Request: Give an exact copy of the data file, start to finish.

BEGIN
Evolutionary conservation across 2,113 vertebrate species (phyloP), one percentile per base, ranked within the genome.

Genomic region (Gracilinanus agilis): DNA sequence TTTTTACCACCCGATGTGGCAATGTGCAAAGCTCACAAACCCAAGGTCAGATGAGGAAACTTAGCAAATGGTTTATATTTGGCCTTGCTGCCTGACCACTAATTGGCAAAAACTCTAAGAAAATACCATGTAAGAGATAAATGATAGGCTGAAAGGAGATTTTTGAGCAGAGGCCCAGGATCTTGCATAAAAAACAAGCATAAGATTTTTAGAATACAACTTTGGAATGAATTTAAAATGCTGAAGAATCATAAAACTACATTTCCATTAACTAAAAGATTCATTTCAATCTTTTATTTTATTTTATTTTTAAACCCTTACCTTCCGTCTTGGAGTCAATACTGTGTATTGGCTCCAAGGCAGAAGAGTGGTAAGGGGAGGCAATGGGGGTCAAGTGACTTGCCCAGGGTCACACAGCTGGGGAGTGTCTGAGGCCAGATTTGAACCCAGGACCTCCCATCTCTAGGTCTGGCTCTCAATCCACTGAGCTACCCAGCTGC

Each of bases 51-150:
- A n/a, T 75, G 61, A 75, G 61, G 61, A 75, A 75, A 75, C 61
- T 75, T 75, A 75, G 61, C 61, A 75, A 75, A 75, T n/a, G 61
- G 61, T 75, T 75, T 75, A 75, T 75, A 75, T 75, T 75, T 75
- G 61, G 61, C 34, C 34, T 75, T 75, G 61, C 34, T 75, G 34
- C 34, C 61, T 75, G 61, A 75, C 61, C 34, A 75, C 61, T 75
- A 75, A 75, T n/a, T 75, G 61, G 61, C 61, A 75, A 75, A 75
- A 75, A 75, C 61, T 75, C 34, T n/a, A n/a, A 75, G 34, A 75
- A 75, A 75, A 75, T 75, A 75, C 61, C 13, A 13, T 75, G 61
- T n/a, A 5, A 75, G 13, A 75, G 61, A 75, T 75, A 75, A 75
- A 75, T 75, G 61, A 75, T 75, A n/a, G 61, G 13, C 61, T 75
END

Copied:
Evolutionary conservation across 2,113 vertebrate species (phyloP), one percentile per base, ranked within the genome.

Genomic region (Gracilinanus agilis): DNA sequence TTTTTACCACCCGATGTGGCAATGTGCAAAGCTCACAAACCCAAGGTCAGATGAGGAAACTTAGCAAATGGTTTATATTTGGCCTTGCTGCCTGACCACTAATTGGCAAAAACTCTAAGAAAATACCATGTAAGAGATAAATGATAGGCTGAAAGGAGATTTTTGAGCAGAGGCCCAGGATCTTGCATAAAAAACAAGCATAAGATTTTTAGAATACAACTTTGGAATGAATTTAAAATGCTGAAGAATCATAAAACTACATTTCCATTAACTAAAAGATTCATTTCAATCTTTTATTTTATTTTATTTTTAAACCCTTACCTTCCGTCTTGGAGTCAATACTGTGTATTGGCTCCAAGGCAGAAGAGTGGTAAGGGGAGGCAATGGGGGTCAAGTGACTTGCCCAGGGTCACACAGCTGGGGAGTGTCTGAGGCCAGATTTGAACCCAGGACCTCCCATCTCTAGGTCTGGCTCTCAATCCACTGAGCTACCCAGCTGC

Each of bases 51-150:
- A n/a, T 75, G 61, A 75, G 61, G 61, A 75, A 75, A 75, C 61
- T 75, T 75, A 75, G 61, C 61, A 75, A 75, A 75, T n/a, G 61
- G 61, T 75, T 75, T 75, A 75, T 75, A 75, T 75, T 75, T 75
- G 61, G 61, C 34, C 34, T 75, T 75, G 61, C 34, T 75, G 34
- C 34, C 61, T 75, G 61, A 75, C 61, C 34, A 75, C 61, T 75
- A 75, A 75, T n/a, T 75, G 61, G 61, C 61, A 75, A 75, A 75
- A 75, A 75, C 61, T 75, C 34, T n/a, A n/a, A 75, G 34, A 75
- A 75, A 75, A 75, T 75, A 75, C 61, C 13, A 13, T 75, G 61
- T n/a, A 5, A 75, G 13, A 75, G 61, A 75, T 75, A 75, A 75
- A 75, T 75, G 61, A 75, T 75, A n/a, G 61, G 13, C 61, T 75